With the smoking hot sire Violence picking up another Grade I win, with Volatile in the Alfred G. Vanderbilt H. at Saratoga, John Sikura has a lot to talk about and a lot to be happy about. The President of Hill ‘n’ Dale Farms, where Violence stands, has seen that stallion’s career get off to a fast start, slow down and now take off again.
Sikura joined the TDN Writers’ Room podcast presented by Keeneland to discuss Violence’s recent accomplishments, the decision to bring in Kantharos and his thoughts on the 140-mare cap being imposed by The Jockey Club on all stallions born after 2019.
One of the things that has most impressed Sikura about Violence is the versatile nature of his offspring. The story this year has been his sprinters. Volatile is an Eclipse Award candidate and No Parole is undefeated sprinting and picked up the biggest win of his career in the GI Woody Stephens S. at seven furlongs.
“He’s an interesting horse in that in his first crop, he got fillies, he got turf, he got two turns, and now he has two Grade I-winning sprint horses,” said Sikura, who was the Green Group Guest of the Week. “That bodes very well for the success of the sire, showing that versatility. He’s multi-dimensional. He’s a big, handsome horse. And it really couldn’t come at a better time with the September sales right around the corner. He’s proven he can get the racehorse of the ultimate ability and we’re right back on track and heading upward.”
The breeding market can be so fickle that Hill ‘n’ Dale cut Violence’s stud fee from $40,000 to $25,000 after a slow 2019. He was the number-one sophomore sire of 2018.
“My confidence in the horse has really never wavered or shaken, but the reality was we provided a price break this year because stud fees should be dependent upon not only sales success, but racing success,” Sikura said. “Too often, people don’t see that both ends of the business are interconnected and you sell these yearlings to be racehorses. I think you should be buoyant in terms of success, when horses are winning at the highest level and I think the breeder deserves a break when things are quiet.”
In the fall of 2016, Stonestreet Stables announced that Kantharos would be moving from Ocala Stud in Florida to Hill ‘n’ Dale. He was the leading active sire in Florida at the time. Sikura conceded that a lot of guesswork goes into the equation when transferring a sire from a regional market to Kentucky.
“It’s much like a high school athlete that is going to play in a local college and be successful, or can you play at a D1 school, whatever the sport might be, and succeed?” he said. “You have to have a feel for it. You’re betting on the horse and you’re betting that the quality of marriage that he bred, the success that he’s had, is really disproportionate to the opportunity in a positive way. I looked at Kantharos, and I looked at the stakes winners, and looked at his winners. Then I started to see horses become graded stakes winners and that was very exciting. Then, with XY Jet and World Of Trouble, you’re starting to get Grade I winners and champions. He was a really good racehorse. He threw a good type, and we believed that he would certainly fit a niche in the Kentucky marketplace. The hope is always that without limitation, he will continue to ascend the sire ranks and go to the next level.”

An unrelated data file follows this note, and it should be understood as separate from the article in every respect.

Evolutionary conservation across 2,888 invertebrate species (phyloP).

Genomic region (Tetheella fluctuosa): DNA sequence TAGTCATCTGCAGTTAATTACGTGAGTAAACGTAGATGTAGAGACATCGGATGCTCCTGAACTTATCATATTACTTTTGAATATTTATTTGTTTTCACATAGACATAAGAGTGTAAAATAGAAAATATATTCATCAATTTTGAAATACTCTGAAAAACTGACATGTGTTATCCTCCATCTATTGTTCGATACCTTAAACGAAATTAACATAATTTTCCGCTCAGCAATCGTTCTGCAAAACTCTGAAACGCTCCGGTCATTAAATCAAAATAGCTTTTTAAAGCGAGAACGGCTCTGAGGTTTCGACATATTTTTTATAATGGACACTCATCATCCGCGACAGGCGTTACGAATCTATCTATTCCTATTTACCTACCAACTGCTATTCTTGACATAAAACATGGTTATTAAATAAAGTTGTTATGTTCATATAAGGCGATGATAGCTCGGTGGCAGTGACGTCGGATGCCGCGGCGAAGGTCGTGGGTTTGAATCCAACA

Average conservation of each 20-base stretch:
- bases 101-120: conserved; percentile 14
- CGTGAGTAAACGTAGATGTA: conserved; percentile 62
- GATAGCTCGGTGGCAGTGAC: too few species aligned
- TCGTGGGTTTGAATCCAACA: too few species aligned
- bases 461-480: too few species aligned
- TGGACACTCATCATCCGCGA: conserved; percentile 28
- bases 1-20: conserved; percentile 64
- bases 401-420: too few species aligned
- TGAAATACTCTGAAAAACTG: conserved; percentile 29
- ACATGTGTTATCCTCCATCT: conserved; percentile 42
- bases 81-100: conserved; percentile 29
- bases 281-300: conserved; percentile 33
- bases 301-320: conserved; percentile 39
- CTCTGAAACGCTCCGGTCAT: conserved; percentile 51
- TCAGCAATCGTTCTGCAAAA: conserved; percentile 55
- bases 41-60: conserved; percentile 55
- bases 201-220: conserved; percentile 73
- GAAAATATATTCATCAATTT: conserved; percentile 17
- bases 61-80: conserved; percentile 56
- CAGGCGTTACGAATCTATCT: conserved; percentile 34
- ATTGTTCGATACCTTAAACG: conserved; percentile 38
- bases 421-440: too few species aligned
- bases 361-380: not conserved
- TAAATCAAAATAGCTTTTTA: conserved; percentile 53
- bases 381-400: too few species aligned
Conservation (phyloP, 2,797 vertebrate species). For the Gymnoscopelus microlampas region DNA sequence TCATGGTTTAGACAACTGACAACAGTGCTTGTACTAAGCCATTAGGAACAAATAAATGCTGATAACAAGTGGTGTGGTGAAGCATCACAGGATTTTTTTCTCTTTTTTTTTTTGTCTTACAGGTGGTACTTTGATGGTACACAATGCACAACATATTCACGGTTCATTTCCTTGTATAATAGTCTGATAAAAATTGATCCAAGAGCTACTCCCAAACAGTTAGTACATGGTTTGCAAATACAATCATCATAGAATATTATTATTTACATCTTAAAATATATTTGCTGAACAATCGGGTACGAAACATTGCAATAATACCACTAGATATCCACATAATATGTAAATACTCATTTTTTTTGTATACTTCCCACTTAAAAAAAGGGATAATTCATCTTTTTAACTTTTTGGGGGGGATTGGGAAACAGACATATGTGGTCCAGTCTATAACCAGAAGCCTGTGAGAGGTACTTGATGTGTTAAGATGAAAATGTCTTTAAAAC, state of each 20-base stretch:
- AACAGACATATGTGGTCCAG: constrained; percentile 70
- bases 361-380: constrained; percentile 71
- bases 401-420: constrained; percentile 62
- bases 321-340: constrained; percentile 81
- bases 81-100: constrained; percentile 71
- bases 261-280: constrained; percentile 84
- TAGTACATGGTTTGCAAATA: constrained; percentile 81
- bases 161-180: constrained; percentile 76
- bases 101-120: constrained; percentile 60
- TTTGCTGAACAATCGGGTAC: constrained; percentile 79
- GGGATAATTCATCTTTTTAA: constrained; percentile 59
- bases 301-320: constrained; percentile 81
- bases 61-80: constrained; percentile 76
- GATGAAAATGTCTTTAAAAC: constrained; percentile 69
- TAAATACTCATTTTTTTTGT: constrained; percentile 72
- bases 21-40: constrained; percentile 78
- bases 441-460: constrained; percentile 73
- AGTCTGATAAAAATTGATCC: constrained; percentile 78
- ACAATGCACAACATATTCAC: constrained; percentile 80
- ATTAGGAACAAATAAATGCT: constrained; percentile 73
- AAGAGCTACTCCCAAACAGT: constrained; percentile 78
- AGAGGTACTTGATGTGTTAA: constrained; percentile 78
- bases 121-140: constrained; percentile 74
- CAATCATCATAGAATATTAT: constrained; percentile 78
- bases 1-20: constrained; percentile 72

Though Hill ‘n’ Dale does not typically breed its stallions to huge books of mares, Sikura is not a fan of the new Jockey Club rules. He says they create a playing field that is no longer level because stallions that were grand fathered can breed to far more mares than those who were born after 2019.
“Whatever the rules are, they must be applied equally to everybody,” he said. “And if it’s going to be 140 mares, then there has to be a year under which every stallion that breeds in North America must comply with and have the same rules. We talk about this lack of consistency. The Jockey Club complains about the lack of consistency in different jurisdictions as far as medication, various control issues. Now they have an edict that sort of gets right in the middle of free enterprise, free commerce. I believe in fairness. I believe in competition, but I don’t believe in any competitive edge. If genetic diversity or the concentration of one sire in the sales ring, giving more opportunity to others is the goal, and if it’s an immediate and anxious goal, and important to the industry, which they state as the premise for the rule, then it must apply the same day to everybody.”
The Writers’ Room also discussed the return of Maximum Security (New Year’s Day), the winner of the GII San Diego H.
In the West Point Thoroughbreds news segment, the writers discussed this weekend’s stakes races and an incident involving jockey Hector Caballero. On Monday at Parx, Caballero struck his mount in on the neck or shoulder with his whip after the race had concluded.
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